The effective and actual seat tube angles are 76/71 degrees respectively, increasing slightly by a half or full degree for the XL and XXL frame sizes. It’s not the steepest angle so you do have more weight towards the back of the bike making for excellent traction. The suspension is well supported, having anti-squat that starts around 140% and drops to 105% as you max out the travel. I never felt like I was sinking into the travel on slower technical sections that require punchy pedal strokes.

I didn’t feel the need to turn the climb switch on, but that can certainly help to get your weight forward when it gets really steep and grindy. Additionally, adding a longer stem helped push my weight forward and where the continental tires lack in grip, they certainly make up for in efficient levels of rolling resistance.

Because of how easy it is to pedal, the Rascal has been my go to bike of choice when I want to do a quick lunch pedal lap or a longer slow ride. In short, this bike rips uphill.

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CBF is a well balanced suspension platform that pedals smooth and floats over bumps making it so enjoyable to climb.

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With a shorter chain stay length, the Rascal can rail corners.

I rode this this bike through the spring, increasing my riding volume in anticipation of the Whistler Back40. Getting elevation gain and kilometers on this bike was just as important as getting used to riding it down steep, tech trails. Perhaps not its original intent, but getting comfortable pushing the bike to its upper limit was important to me and my goal for the spring.

One pedal stroke is all you need to get this bike rolling downhill. Not only is it fast, but it’s very reactive to suspension compression making it a blast for dancing your way down your favourite section of trail. I’ve never launched myself so far with such minimal effort, something that is fully credited to the CBF suspension.

On low angle trails, while I was still getting used to the bike, I felt like the Rascal was about to take off on me when my body position wasn’t ideal or when I was being a bit of a lazy passenger. I quickly realized this bike wants 100% of your attention. But when you give, it gives back. It picks up speed and keeps it, and the bike comes to life best when you engage with it by taking the double over the roots or really lean into the corner. Not that it requires much effort, the bike knows what to do and how to do it, it just requires focus and engagement to maximize its sportiness.

On steeper chunky trails, the bike performs fine but is understandably limited on stability with the shorter wheel base and tight geometry. The handling was sketchiest when going through a slow, steep corner, reinforcing the idea that braking and cornering don’t go well together. For these types of sections, line choice and brake control become more important, slowing down in the right spot to set myself up properly made for a faster line. Putting on a longer stem and bigger front rotor helped on the steeps, getting more weight over the front wheel and increasing brake power.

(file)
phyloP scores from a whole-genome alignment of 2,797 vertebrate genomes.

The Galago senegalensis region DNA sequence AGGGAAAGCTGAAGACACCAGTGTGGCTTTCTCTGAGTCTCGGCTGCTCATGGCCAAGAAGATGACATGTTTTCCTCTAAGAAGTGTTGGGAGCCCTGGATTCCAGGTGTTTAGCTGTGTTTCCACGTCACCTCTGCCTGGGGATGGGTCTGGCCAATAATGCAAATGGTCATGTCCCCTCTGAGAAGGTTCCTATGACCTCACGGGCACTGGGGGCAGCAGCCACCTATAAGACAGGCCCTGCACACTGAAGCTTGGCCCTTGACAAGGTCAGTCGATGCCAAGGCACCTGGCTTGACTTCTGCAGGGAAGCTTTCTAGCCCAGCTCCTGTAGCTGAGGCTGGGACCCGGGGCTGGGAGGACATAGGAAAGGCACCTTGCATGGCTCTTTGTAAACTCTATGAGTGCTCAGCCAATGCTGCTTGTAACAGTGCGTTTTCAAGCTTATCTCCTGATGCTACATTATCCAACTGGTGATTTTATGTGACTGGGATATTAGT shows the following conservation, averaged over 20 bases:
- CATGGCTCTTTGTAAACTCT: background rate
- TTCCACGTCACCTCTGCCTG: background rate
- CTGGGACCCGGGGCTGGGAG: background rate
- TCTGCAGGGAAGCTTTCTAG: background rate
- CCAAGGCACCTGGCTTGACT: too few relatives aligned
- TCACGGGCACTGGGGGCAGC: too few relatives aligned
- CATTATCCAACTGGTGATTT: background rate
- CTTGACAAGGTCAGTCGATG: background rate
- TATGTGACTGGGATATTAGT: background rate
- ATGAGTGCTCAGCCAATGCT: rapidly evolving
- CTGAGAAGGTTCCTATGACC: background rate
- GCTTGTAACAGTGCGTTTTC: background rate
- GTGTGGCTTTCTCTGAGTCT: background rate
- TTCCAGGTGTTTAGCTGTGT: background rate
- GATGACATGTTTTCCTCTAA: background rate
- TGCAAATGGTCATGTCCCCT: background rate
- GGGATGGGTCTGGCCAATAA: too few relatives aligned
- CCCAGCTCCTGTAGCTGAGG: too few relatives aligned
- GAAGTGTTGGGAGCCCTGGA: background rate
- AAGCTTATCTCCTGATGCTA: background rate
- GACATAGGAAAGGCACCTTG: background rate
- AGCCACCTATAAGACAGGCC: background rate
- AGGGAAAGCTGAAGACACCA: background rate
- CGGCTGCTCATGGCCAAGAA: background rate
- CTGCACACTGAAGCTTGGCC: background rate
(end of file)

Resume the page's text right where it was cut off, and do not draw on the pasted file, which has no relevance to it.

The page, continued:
It’s not the bike you want to plow through a section of trail with. I would usually get ping-ponged around if I hesitated on a line. Getting back onto smooth fast trail makes you appreciate how much the bike thrives in that environment.

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Little effort needed to get the Rascal in the air.

Value & Accessibility

All good quality bikes are expensive. The Rascal V2 is no exception and it doesn’t help that there are no aluminum frame options available - it's carbon options only with builds starting at 5,999 USD for the SRAM GX build. Everyone’s perception of value is slightly different and I think it’s critical to identify which components on a bike are most important to you as a rider. If you can’t afford your ideal build, what parts can you upgrade over time to make it a better riding experience or extend the life of your bike.

I also think it’s important to associate a post purchase value to your bike. How easy is it to maintain if you’re going to keep it for a few years? Can you easily get your hands on replacement kits? Does my local mechanic know the build well? How easy will it be to get a warranty frame replacement and does the brand have a good reputation for taking care of their customers?

While Revel might not have a huge presence in Canada yet, which could influence your decision to buy one, there are a couple of retailers who proudly carry the brand on their floors. If you’re looking to get your hands on a demo bike or need support, reach out to your local retailer - here's their dealer finder.

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Revel's RW30 V2 carbon rims were comfortable and quiet.

The Rascal V2 is a very capable trail bike that knows its limit and is not going to mislead you into thinking it can do everything. Its climbing abilities are superb thanks to the Canfield Balance Formula suspension and it performs best on low angle, flowy trails. It is fast, playful and very lively, reacting well to jumping and quick movements so if you’re a rider who loves to stay engaged throughout the whole ride, this may be one for your list.

Here are some places I have ridden where I think the Revel Rascal would thrive:

  • Bellingham (Galbraith)